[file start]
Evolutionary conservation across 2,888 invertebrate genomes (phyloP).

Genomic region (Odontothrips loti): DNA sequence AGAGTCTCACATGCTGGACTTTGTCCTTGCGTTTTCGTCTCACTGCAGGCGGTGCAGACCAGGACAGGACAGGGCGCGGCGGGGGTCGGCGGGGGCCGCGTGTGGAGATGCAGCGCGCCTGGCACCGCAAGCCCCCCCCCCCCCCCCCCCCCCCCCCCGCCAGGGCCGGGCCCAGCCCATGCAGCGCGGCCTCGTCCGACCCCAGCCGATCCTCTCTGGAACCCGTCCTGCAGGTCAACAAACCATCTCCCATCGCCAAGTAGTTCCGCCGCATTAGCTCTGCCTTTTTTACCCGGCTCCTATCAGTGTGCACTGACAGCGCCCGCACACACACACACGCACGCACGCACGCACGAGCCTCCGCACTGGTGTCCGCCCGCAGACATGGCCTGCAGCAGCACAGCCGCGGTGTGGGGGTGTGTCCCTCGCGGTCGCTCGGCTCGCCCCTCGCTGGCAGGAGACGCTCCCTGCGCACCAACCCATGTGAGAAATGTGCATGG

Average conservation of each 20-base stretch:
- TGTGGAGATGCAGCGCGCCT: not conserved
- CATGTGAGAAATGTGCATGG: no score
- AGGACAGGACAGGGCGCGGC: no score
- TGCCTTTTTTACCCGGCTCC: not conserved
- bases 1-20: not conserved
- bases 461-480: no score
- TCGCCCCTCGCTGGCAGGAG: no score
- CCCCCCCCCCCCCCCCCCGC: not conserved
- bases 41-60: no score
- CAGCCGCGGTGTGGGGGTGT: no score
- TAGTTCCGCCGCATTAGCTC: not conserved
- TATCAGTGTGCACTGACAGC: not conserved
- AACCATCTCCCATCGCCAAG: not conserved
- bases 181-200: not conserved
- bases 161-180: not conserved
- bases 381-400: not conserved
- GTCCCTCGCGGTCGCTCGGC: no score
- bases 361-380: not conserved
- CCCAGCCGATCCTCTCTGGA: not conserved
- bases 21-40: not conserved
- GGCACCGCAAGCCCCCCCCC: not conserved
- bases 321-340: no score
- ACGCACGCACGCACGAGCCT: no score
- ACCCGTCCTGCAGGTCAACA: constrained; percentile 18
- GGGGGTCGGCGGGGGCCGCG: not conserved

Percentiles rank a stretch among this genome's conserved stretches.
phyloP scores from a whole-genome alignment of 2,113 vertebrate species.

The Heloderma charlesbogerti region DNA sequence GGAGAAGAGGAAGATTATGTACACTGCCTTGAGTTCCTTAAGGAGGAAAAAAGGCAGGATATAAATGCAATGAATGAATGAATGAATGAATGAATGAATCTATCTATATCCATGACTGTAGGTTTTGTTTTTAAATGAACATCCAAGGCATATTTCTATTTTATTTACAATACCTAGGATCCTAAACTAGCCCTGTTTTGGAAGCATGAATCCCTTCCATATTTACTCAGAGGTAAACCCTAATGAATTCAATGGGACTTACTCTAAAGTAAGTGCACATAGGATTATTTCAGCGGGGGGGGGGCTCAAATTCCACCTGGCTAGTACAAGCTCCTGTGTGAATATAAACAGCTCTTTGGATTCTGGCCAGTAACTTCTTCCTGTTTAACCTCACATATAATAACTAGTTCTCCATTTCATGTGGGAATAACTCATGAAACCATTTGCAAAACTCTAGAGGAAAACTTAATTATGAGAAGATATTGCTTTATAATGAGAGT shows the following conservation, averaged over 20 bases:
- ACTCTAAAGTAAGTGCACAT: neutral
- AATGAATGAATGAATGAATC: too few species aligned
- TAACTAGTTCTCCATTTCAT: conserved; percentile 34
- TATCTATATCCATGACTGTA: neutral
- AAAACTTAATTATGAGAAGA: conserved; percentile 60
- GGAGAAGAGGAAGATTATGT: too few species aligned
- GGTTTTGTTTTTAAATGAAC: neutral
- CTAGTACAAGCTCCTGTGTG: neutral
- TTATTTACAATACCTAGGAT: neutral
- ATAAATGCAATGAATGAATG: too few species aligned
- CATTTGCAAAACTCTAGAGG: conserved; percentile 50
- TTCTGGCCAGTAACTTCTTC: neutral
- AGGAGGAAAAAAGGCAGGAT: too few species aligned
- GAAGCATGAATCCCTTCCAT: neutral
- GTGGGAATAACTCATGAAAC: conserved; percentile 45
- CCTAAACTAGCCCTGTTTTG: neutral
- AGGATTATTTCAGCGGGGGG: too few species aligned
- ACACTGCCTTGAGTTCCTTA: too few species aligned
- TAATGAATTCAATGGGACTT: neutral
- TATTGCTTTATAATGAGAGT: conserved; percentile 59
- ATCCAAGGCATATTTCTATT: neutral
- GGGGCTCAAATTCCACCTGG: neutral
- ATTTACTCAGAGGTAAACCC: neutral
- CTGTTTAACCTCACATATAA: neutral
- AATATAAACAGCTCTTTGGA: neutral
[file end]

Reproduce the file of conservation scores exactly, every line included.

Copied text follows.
Evolutionary conservation across 2,888 invertebrate genomes (phyloP).

Genomic region (Odontothrips loti): DNA sequence AGAGTCTCACATGCTGGACTTTGTCCTTGCGTTTTCGTCTCACTGCAGGCGGTGCAGACCAGGACAGGACAGGGCGCGGCGGGGGTCGGCGGGGGCCGCGTGTGGAGATGCAGCGCGCCTGGCACCGCAAGCCCCCCCCCCCCCCCCCCCCCCCCCCCGCCAGGGCCGGGCCCAGCCCATGCAGCGCGGCCTCGTCCGACCCCAGCCGATCCTCTCTGGAACCCGTCCTGCAGGTCAACAAACCATCTCCCATCGCCAAGTAGTTCCGCCGCATTAGCTCTGCCTTTTTTACCCGGCTCCTATCAGTGTGCACTGACAGCGCCCGCACACACACACACGCACGCACGCACGCACGAGCCTCCGCACTGGTGTCCGCCCGCAGACATGGCCTGCAGCAGCACAGCCGCGGTGTGGGGGTGTGTCCCTCGCGGTCGCTCGGCTCGCCCCTCGCTGGCAGGAGACGCTCCCTGCGCACCAACCCATGTGAGAAATGTGCATGG

Average conservation of each 20-base stretch:
- TGTGGAGATGCAGCGCGCCT: not conserved
- CATGTGAGAAATGTGCATGG: no score
- AGGACAGGACAGGGCGCGGC: no score
- TGCCTTTTTTACCCGGCTCC: not conserved
- bases 1-20: not conserved
- bases 461-480: no score
- TCGCCCCTCGCTGGCAGGAG: no score
- CCCCCCCCCCCCCCCCCCGC: not conserved
- bases 41-60: no score
- CAGCCGCGGTGTGGGGGTGT: no score
- TAGTTCCGCCGCATTAGCTC: not conserved
- TATCAGTGTGCACTGACAGC: not conserved
- AACCATCTCCCATCGCCAAG: not conserved
- bases 181-200: not conserved
- bases 161-180: not conserved
- bases 381-400: not conserved
- GTCCCTCGCGGTCGCTCGGC: no score
- bases 361-380: not conserved
- CCCAGCCGATCCTCTCTGGA: not conserved
- bases 21-40: not conserved
- GGCACCGCAAGCCCCCCCCC: not conserved
- bases 321-340: no score
- ACGCACGCACGCACGAGCCT: no score
- ACCCGTCCTGCAGGTCAACA: constrained; percentile 18
- GGGGGTCGGCGGGGGCCGCG: not conserved

Percentiles rank a stretch among this genome's conserved stretches.
phyloP scores from a whole-genome alignment of 2,113 vertebrate species.

The Heloderma charlesbogerti region DNA sequence GGAGAAGAGGAAGATTATGTACACTGCCTTGAGTTCCTTAAGGAGGAAAAAAGGCAGGATATAAATGCAATGAATGAATGAATGAATGAATGAATGAATCTATCTATATCCATGACTGTAGGTTTTGTTTTTAAATGAACATCCAAGGCATATTTCTATTTTATTTACAATACCTAGGATCCTAAACTAGCCCTGTTTTGGAAGCATGAATCCCTTCCATATTTACTCAGAGGTAAACCCTAATGAATTCAATGGGACTTACTCTAAAGTAAGTGCACATAGGATTATTTCAGCGGGGGGGGGGCTCAAATTCCACCTGGCTAGTACAAGCTCCTGTGTGAATATAAACAGCTCTTTGGATTCTGGCCAGTAACTTCTTCCTGTTTAACCTCACATATAATAACTAGTTCTCCATTTCATGTGGGAATAACTCATGAAACCATTTGCAAAACTCTAGAGGAAAACTTAATTATGAGAAGATATTGCTTTATAATGAGAGT shows the following conservation, averaged over 20 bases:
- ACTCTAAAGTAAGTGCACAT: neutral
- AATGAATGAATGAATGAATC: too few species aligned
- TAACTAGTTCTCCATTTCAT: conserved; percentile 34
- TATCTATATCCATGACTGTA: neutral
- AAAACTTAATTATGAGAAGA: conserved; percentile 60
- GGAGAAGAGGAAGATTATGT: too few species aligned
- GGTTTTGTTTTTAAATGAAC: neutral
- CTAGTACAAGCTCCTGTGTG: neutral
- TTATTTACAATACCTAGGAT: neutral
- ATAAATGCAATGAATGAATG: too few species aligned
- CATTTGCAAAACTCTAGAGG: conserved; percentile 50
- TTCTGGCCAGTAACTTCTTC: neutral
- AGGAGGAAAAAAGGCAGGAT: too few species aligned
- GAAGCATGAATCCCTTCCAT: neutral
- GTGGGAATAACTCATGAAAC: conserved; percentile 45
- CCTAAACTAGCCCTGTTTTG: neutral
- AGGATTATTTCAGCGGGGGG: too few species aligned
- ACACTGCCTTGAGTTCCTTA: too few species aligned
- TAATGAATTCAATGGGACTT: neutral
- TATTGCTTTATAATGAGAGT: conserved; percentile 59
- ATCCAAGGCATATTTCTATT: neutral
- GGGGCTCAAATTCCACCTGG: neutral
- ATTTACTCAGAGGTAAACCC: neutral
- CTGTTTAACCTCACATATAA: neutral
- AATATAAACAGCTCTTTGGA: neutral